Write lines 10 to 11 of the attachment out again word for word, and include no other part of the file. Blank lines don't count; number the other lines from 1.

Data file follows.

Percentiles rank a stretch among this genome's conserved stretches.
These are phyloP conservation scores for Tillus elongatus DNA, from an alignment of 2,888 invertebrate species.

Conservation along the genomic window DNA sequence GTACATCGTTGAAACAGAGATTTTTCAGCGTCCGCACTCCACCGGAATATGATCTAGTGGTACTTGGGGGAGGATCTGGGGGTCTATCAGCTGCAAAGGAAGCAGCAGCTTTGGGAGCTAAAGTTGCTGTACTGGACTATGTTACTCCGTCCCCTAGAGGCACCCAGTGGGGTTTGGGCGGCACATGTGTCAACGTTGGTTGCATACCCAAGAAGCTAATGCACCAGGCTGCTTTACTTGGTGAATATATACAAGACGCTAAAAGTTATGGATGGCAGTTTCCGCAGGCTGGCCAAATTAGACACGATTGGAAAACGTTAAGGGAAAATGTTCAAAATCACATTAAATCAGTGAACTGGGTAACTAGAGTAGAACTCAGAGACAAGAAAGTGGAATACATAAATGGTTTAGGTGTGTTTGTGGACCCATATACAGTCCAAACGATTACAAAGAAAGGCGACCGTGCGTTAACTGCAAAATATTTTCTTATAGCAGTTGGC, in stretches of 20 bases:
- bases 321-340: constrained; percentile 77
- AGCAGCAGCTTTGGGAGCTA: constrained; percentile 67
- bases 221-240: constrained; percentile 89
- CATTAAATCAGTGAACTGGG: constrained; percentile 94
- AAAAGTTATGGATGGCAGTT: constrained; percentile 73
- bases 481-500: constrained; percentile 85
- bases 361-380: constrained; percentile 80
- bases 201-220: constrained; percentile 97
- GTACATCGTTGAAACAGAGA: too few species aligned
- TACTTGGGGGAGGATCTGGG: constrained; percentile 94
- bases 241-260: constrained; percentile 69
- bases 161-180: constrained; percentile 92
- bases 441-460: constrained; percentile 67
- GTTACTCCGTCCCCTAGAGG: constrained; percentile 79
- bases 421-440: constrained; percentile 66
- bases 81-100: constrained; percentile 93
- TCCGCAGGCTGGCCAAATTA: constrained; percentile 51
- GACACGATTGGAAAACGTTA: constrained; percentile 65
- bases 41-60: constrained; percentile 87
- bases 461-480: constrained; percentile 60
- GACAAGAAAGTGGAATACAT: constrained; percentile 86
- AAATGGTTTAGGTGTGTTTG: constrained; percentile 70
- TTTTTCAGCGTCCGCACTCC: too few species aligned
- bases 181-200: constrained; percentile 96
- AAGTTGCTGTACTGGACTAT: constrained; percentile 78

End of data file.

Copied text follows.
- bases 361-380: constrained; percentile 80
- bases 201-220: constrained; percentile 97